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    Motivational Operations
    Copyright © 2004, Brent Filson , All Rights Reserved

         There’s an inexorable law operating in business.  I call 
    it the law of UP — Unfulfilled Potential.  One can see aspects 
    of this law working in other areas:
         For instance, in neurophysiology, humans are supposed to 
    use only a fraction of our brains' capabilities; in technology, 
    superconductivity is not yet widely available; and in medicine, 
    the harnessing of the body’s abilities to fight cancers is only 
    just beginning to be understood and realized.   
         But the law of UP is particularly dominant in the business 
    world — and especially in operations.  Operations is the blocking 
    and tackling of any organization, the fundamentals that create 
    the foundation for consistent success.
         It’s such an important function that in many companies the 
    Chief Operating Officer is usually the next in line for the job 
    of CEO.  If a company is not doing operations well, all of its 
    other functions are diminished.
         Having consulted with operations leaders in a variety of top
    companies for two decades, I’ve seen that many are unfortunately 
    strict adherents to the law of UP — for one main reason: They’ve 
    neglected an all-important results-driver, motivation. 
         Clearly, many factors further operational excellence: 
    capital, cycle time, technological advancements, quality, 
    efficiencies, etc.  But motivation is the most fundamental, 
    operational determinant at all, for it drives all the others.
         After all, operations is the sum of people doing many jobs; 
    and when skilled people are motivated to accomplish those jobs, 
    great results happen. 
         But many operations perceive motivation as “soft” — as 
    opposed to the “hard” factors of cycle time, quality control, 
    etc. — and so either ignore it or struggle with actualizing 
    it on a daily basis.   
         I see motivation, however, as a “hard” determinant of 
    operations that can be a concrete, a practical results-producer. 
         I’m going to provide four imperatives that you can use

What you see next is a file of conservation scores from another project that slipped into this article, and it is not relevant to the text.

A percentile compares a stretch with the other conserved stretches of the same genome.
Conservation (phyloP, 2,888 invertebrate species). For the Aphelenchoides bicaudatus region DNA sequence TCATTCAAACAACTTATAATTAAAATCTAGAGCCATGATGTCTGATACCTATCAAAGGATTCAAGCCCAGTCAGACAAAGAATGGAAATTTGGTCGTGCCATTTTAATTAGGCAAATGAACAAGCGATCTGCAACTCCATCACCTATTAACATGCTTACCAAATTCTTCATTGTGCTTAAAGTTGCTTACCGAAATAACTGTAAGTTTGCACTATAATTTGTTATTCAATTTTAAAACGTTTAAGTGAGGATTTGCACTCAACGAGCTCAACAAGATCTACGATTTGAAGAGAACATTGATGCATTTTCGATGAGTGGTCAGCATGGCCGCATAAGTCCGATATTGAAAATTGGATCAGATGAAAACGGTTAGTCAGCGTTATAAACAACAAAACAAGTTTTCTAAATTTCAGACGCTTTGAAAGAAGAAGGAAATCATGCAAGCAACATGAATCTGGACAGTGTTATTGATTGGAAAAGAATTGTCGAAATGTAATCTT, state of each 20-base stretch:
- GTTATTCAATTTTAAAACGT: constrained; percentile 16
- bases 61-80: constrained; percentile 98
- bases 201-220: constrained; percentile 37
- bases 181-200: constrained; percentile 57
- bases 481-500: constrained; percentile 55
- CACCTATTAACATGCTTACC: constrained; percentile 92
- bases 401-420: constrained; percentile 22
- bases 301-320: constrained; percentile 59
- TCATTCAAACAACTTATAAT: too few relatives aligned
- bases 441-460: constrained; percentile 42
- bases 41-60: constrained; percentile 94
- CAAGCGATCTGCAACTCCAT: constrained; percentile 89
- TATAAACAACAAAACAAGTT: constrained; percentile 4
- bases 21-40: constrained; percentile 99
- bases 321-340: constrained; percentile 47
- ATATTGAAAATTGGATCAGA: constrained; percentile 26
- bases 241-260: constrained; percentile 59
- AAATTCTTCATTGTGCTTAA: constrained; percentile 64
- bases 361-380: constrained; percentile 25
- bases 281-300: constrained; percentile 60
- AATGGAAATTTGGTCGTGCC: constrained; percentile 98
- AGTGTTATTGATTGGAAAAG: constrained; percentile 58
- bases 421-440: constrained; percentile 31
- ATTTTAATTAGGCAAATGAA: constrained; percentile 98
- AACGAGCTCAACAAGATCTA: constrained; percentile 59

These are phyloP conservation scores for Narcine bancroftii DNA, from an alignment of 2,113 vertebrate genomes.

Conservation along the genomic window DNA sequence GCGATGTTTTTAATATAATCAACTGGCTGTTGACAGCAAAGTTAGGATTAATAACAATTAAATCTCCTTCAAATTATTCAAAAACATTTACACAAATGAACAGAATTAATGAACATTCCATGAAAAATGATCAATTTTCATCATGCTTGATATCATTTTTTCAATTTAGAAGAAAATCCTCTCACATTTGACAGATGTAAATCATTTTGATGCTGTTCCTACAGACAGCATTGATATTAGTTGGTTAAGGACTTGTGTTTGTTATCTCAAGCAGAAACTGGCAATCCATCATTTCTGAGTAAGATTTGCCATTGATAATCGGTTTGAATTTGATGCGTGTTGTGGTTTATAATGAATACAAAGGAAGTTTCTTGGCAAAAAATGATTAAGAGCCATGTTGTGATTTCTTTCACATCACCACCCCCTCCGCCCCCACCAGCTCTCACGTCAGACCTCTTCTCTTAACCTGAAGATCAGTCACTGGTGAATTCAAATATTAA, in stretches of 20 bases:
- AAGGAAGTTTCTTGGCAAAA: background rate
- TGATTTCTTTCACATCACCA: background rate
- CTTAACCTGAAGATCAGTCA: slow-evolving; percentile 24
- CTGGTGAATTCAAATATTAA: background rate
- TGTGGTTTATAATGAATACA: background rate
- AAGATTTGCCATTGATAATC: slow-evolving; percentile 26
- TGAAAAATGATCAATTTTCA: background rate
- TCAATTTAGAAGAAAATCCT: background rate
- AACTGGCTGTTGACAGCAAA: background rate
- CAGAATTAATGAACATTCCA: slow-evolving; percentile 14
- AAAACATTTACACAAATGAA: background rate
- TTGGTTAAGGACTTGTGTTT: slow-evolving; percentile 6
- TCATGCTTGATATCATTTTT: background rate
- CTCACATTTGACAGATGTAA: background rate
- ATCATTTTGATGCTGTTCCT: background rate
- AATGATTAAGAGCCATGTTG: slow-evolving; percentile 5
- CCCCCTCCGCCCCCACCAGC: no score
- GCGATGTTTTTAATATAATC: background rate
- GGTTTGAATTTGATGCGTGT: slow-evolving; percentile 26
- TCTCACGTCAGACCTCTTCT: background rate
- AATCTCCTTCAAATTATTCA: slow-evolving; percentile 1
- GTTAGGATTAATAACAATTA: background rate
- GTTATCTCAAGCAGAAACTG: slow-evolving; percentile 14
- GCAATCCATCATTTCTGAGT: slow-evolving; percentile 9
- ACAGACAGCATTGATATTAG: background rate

right away to achieve consistent increases in operational 
    results. But before I do, I’ll offer a working description of 
    motivation.  For leaders often fail to motivate others because 
    those leaders misunderstand the concept of motivation. 
         The best way for me to describe it is to describe what it 
    is not. 
         Motivation is not what people think or feel.  It’s what 
    people do.  Look at the first two letters of the word, “mo.”  
    When you see those letters in a word, such as “motor”, “motion”, 
    “momentum”, “mobile”, etc., it usually means action of some 
    kind.  Look at motivation as action too.  If people are not 
    taking action, they are in point of fact not motivated.
         Motivation is not something we can do to somebody else.  It 
    is always something that that someone else does to themselves.  
    Look back over your career, and you will see that the motivator 
    and the "motivatee" were always the same person.  As a leader, 
    you communicate, but the people whom you want to motivate must 
    motivate themselves.
         Motivation is not a dispassionate dynamic.  It is an 
    “emotional” dynamic.  The words “motivation” and “emotion” come 
    from the same Latin root word, which means “to move.”  When we 
    want to move (motivate) people to take action, or in truth have 
    them motivate themselves, we engage their emotions.  Put another 
    way: People will not take action for more results faster 
    continually unless their emotions are engaged.
         Finally, the best way to enter into a motivational 
    relationship with people is not by distant communication but 
    the kind of face-to-face speech that has people make the choice 
    to be committed to your cause.
         Those are descriptions of what motivation truly is.  But 
    descriptions alone won’t help you meet the challenges of UP.  
    You must follow clear imperatives to help you transform 
    descriptions into results.
         Here are four that will help you cultivate motivational 
    1.  Give Leadership Talks Not Presentations.  The difference 
    between a presentation and a leadership talk is what Mark Twain